Shortly after daybreak on Thursday, Jan. 4, the first bolts of lightning came crashing down in an otherwise quiet winter scene in Montville, Conn. A flurry of more than 30 bolts hit the ground on the northwest side of Lake Konomoc in a relatively small area. Radar returns didn’t show anything particularly impressive about conditions over that location as compared to neighboring locales. So why did it get struck?

A visit to the Federal Communications Commission (FCC) website allowed me to search records of television-radio transmission towers in the area. Some digging revealed two towers owned by SpectraSite Communications, LLC., that matched the locations of the lightning strikes in Montville and neighboring Oakdale. The towers were reported to soar some 316.1 and 367.3 meters above the neighboring landscape.

The hunt for answers didn’t stop there. The towers are located in a somewhat rural part of Connecticut, so the strikes weren’t widely reported. Fortunately, limousine company Liberty Limited has an office that abuts the property on which the towers stand. Angela Ried, who works in the office of the Oakdale business, says she heard the bolts loud and clear.

“It got struck at least four or five times,” she said. “It was pretty loud.” She recognized it immediately as lightning, but was surprised to hear it in the wintertime. “I’ve worked here since ’93, and this is the first time I’ve ever seen thunder and lightning during a snowstorm.”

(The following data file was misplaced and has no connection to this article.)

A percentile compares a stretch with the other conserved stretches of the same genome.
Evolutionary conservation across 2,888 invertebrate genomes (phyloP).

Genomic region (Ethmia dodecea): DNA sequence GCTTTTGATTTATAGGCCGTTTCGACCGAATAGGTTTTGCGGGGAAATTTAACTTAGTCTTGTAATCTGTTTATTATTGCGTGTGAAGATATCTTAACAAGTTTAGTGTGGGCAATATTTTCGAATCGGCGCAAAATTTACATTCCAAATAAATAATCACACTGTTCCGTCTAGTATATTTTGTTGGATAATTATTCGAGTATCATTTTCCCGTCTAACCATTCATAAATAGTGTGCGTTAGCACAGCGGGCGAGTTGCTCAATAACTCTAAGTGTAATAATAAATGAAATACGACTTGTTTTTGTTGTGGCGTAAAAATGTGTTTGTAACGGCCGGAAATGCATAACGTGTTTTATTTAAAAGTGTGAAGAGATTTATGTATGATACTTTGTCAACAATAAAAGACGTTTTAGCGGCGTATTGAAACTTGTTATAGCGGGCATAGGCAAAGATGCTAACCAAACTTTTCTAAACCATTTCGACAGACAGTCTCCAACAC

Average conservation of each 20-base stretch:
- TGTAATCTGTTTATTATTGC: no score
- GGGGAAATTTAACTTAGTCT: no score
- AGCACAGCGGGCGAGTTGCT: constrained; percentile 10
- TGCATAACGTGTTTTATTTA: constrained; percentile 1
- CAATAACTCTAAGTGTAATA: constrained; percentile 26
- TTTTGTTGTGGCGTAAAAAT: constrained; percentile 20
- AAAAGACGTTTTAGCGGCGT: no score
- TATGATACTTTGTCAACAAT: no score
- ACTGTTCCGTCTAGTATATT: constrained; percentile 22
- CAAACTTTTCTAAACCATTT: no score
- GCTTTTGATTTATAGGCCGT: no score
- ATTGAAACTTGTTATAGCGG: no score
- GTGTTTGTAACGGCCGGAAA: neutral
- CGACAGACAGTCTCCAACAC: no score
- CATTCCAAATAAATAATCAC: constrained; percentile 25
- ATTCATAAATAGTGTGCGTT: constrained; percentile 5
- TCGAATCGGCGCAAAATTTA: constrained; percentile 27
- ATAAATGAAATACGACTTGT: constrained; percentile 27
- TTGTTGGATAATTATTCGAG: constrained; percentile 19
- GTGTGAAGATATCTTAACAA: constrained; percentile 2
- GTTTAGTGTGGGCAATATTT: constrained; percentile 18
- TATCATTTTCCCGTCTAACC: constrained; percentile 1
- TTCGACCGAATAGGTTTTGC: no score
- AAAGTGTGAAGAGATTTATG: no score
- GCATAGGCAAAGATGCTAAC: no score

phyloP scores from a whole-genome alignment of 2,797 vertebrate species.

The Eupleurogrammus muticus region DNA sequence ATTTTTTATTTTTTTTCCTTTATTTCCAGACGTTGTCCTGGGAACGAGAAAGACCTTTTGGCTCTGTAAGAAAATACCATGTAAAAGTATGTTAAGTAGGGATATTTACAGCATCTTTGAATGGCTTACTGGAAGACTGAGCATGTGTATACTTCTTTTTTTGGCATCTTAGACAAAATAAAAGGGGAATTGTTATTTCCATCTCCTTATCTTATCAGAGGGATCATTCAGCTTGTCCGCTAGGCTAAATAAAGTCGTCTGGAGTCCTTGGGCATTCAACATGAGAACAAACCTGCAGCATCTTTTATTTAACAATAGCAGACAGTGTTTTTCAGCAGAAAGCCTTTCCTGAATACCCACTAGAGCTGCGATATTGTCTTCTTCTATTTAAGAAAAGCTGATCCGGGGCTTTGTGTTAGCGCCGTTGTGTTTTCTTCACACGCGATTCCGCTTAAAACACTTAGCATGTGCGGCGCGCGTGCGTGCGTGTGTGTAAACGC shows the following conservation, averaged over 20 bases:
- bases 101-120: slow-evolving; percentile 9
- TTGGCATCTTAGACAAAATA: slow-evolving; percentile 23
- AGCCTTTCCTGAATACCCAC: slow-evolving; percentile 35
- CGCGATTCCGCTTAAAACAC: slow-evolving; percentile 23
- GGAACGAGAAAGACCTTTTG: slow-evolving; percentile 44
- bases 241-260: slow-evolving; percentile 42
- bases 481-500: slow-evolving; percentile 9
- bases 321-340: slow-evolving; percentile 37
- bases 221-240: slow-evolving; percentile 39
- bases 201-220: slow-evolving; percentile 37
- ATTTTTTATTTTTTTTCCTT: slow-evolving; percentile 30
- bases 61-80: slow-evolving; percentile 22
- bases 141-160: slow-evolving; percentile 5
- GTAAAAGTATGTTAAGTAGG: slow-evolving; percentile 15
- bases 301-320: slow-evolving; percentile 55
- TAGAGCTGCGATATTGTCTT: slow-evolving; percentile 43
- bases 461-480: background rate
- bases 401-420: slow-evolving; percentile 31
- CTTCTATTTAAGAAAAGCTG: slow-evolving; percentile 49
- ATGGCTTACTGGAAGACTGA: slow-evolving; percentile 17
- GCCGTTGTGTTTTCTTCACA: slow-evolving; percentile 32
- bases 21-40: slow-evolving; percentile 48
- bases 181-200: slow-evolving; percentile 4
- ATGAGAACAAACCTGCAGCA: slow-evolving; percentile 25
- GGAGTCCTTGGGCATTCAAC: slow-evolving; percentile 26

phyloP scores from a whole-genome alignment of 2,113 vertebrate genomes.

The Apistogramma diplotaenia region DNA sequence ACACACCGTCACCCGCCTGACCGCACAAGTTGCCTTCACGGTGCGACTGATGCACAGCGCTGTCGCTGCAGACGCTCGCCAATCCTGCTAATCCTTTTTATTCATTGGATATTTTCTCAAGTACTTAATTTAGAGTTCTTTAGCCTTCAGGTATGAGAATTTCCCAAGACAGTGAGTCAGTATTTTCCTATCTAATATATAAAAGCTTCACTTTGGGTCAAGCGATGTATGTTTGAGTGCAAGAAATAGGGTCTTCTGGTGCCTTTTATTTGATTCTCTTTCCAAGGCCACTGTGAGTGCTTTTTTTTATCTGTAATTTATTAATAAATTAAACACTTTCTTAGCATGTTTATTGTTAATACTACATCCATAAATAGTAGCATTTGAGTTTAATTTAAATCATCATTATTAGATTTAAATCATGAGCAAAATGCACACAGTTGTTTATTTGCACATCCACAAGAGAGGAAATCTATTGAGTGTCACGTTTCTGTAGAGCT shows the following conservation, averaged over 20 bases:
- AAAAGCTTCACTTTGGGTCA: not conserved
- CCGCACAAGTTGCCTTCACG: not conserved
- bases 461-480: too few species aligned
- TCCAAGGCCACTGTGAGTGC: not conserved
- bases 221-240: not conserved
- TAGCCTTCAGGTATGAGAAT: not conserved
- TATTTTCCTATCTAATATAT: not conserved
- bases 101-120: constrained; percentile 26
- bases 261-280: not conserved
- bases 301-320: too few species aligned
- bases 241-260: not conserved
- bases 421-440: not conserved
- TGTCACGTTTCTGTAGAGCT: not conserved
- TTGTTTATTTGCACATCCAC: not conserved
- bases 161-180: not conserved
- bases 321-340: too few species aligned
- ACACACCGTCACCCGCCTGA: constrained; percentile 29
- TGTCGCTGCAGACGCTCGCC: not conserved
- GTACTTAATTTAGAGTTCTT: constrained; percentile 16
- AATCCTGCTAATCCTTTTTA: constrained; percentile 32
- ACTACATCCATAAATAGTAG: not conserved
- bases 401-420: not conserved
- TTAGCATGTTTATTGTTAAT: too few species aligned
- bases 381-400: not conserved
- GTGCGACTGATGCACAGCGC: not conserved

A similar story unfolded in Needham, Mass., near the WCVB-TV Channel 5 towers. These structures, licensed to American Towers, LLC., poke up about 1,300 feet above ground. They too sparked off about a dozen lightning strikes.

In nearby Boston, only one building got struck — the Prudential Tower, a 52-floor skyscraper with a rooftop spire topping 900 feet. The mast broadcasts signals for multiple radio stations as well. “I heard it just once,” said Owen Anastas, of Boston. He heard this particular strike. “It happened around 11:30 a.m. during an incredible snow band.”

Noticing a pattern? It’s no coincidence! Of the roughly six-dozen cloud-to-ground discharges I examined, about 90 percent terminated on human-built towers. Indeed, the thundersnow during the bomb cyclone seemed to be  largely human-induced.

These results, while anecdotal, are supported by a 2001 experiment over Chicago that investigated lightning strikes in thundersnow. The resulting study found greater than 93 percent of the lightning sampled in a snow band was probably associated with “a variety of tall, and some not so tall, structures.”

So why do these structures help generate thundersnow? Here’s an analogy: Consider a person walking on a rug that touches a doorknob. The rubbing of unlike materials such as shoes and a carpet separates charge just like ice and water droplets when they rub up against each other inside of a cloud. The structures in the sky are like a doorknob. When they get close enough, a discharge results.

So why is this all important? If a tower is struck, it increases the risk of nearby places on the ground being hit by a return stroke. Moreover, Mother Nature’s attempt to hit a tower can sometimes be ill-fated, as an errant side-strike might miss the tower altogether and hit something else.

Further study into thundersnow and structures could help us better predict it and provide better warnings.